A new video game set in modern-day Afghanistan coming out in October simulates war. The game's multi-player format allows some gamers to be in the role of the Taliban, while others play the part of the coalition forces. Karen Meredith, whose son died in Afghanistan, told Fox News, "My son didn't get to start over when he was killed. His life is over, and I have to deal with this every day...it's just not a game." Jim Sterling, a writer at gamer website Destructoid thinks the war game is fine, “No, war is not a game. But games about war...they are games. Nobody made Meredith's son become a soldier just like nobody will make Meredith buy Medal of Honor." Now you can blast to smithereens allied troops while news filters through on your radio or TV of another young soldier killed by a car bomb.
This new Afghanistan war game raises two questions. The first, of course, is whether it's appropriate for a major corporation to be giving our children an opportunity to play the role of Taliban killing American soldiers. The second and larger issue, is whether these games of violence - which were first developed three decades ago by the US military to help train US soldiers learn to overcome the cultural prohibition against killing - should be considered as neurologically dangerous to young and developing minds as hard core pornography.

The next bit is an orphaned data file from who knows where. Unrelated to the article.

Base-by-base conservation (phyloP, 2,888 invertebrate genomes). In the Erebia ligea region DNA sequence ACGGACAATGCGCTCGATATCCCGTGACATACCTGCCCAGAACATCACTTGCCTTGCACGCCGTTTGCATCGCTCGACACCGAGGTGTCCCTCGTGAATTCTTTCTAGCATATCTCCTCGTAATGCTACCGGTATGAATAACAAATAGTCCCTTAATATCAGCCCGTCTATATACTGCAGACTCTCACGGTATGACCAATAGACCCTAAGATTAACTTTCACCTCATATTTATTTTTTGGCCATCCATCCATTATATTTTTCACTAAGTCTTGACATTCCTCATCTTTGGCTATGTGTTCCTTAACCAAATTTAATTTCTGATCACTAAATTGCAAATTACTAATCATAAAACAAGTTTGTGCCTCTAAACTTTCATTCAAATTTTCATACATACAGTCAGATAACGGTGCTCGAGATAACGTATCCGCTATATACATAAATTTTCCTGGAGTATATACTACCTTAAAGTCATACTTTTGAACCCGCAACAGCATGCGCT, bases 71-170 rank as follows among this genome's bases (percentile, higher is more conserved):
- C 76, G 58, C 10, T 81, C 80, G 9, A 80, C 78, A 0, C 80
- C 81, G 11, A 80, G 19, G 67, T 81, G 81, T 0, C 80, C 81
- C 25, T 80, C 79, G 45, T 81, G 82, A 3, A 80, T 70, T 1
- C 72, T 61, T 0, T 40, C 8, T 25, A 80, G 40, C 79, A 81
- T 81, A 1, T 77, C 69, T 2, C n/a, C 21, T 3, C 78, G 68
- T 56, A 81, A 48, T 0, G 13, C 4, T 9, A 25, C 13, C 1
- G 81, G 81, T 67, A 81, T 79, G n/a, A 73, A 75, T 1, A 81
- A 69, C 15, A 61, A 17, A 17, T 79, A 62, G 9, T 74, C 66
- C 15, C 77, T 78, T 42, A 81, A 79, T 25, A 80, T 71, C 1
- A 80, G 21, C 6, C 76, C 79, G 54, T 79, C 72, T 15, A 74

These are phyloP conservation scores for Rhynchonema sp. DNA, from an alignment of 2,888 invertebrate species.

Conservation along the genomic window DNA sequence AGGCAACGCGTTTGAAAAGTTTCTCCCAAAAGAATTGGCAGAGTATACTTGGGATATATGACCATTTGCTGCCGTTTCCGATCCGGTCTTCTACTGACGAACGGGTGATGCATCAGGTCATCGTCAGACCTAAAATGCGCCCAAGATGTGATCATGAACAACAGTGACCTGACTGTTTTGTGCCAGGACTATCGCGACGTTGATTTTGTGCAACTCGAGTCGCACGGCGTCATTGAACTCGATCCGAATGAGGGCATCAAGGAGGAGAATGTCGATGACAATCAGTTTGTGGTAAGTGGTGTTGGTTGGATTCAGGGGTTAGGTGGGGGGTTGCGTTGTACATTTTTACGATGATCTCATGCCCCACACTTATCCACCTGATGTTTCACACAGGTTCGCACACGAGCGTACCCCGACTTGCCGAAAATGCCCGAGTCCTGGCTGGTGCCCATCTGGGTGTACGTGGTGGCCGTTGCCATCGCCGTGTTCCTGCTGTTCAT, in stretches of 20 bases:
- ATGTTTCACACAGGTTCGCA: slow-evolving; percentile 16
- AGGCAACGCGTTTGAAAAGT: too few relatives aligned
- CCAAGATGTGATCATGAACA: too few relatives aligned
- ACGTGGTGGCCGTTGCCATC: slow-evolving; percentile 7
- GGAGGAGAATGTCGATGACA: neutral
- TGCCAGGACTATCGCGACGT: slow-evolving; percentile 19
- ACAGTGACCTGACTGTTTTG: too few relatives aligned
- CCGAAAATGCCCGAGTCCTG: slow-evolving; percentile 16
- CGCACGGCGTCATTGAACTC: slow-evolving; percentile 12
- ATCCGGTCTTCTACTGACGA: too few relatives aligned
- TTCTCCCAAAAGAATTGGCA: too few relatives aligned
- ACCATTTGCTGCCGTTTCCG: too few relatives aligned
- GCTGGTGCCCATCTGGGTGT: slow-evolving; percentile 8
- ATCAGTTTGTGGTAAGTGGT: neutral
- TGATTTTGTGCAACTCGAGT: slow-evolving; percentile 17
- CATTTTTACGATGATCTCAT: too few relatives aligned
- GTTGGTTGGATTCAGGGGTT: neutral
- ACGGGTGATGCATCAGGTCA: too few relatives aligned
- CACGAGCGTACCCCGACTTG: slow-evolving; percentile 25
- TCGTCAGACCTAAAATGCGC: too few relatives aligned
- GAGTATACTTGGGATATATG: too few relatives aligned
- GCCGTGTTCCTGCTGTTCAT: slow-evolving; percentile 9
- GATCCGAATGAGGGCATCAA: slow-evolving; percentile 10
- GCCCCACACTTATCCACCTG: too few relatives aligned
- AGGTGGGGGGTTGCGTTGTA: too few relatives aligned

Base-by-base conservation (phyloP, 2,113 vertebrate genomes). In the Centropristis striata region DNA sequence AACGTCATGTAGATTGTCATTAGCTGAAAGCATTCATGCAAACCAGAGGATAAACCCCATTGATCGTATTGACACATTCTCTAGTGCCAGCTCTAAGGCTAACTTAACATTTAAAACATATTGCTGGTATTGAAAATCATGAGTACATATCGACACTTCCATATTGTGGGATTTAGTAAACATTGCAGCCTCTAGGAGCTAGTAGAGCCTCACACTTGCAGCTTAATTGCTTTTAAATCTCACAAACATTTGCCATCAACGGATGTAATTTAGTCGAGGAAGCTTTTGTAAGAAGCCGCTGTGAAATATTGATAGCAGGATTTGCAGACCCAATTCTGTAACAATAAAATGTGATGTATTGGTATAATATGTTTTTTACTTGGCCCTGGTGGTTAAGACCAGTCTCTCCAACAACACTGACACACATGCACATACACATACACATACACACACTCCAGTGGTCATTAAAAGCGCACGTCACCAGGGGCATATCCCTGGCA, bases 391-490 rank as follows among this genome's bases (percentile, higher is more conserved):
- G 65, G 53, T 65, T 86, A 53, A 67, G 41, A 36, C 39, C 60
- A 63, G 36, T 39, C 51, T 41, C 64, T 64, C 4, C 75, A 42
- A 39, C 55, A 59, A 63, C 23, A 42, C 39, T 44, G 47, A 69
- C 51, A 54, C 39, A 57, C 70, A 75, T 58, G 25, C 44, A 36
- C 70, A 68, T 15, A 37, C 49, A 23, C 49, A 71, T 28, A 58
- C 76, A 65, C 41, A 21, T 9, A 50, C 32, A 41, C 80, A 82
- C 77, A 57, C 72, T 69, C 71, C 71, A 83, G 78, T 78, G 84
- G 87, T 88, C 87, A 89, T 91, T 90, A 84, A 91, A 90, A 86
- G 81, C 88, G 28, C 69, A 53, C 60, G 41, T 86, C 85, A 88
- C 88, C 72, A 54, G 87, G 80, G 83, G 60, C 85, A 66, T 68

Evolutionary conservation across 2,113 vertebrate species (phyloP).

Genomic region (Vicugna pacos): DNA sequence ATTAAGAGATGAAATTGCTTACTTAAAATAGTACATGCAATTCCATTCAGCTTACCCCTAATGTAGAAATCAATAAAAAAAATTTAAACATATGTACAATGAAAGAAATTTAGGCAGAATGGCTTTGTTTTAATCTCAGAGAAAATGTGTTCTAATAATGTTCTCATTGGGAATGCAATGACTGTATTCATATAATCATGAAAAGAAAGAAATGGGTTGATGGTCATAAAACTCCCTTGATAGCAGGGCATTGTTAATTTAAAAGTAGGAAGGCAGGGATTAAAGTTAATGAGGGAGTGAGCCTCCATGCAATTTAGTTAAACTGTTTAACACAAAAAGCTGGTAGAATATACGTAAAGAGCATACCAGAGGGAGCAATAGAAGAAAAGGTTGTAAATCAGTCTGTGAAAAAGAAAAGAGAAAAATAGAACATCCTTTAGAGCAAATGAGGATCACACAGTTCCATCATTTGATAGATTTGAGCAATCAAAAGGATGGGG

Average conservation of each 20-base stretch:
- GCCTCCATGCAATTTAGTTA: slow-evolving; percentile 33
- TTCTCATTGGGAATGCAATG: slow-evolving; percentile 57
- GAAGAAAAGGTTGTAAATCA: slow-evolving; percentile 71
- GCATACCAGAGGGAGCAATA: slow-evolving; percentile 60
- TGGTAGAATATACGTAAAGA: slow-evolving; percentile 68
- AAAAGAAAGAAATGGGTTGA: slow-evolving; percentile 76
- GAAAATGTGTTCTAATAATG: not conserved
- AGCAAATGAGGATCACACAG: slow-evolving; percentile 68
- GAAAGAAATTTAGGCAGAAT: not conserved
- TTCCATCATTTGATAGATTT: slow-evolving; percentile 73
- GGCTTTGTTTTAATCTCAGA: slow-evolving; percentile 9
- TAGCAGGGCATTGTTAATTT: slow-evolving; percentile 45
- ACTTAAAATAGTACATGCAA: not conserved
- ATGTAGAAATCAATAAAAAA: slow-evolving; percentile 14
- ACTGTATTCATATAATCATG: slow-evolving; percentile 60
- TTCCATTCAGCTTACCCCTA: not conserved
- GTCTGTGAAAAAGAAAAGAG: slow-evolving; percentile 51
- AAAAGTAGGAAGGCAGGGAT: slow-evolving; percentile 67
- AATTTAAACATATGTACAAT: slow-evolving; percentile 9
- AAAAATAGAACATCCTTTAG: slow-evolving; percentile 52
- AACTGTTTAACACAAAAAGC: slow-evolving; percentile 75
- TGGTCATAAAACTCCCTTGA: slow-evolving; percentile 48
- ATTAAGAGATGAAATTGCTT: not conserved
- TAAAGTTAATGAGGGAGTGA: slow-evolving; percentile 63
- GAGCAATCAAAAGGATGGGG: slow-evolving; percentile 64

Just as with pornography's influence on young people, there is conflicting science on both sides of the argument. But in the face of this uncertainty, shouldn't we regulate games that teach and show murder and violence the same way we regulate actual and even cartoon depictions of explicit sexual behavior?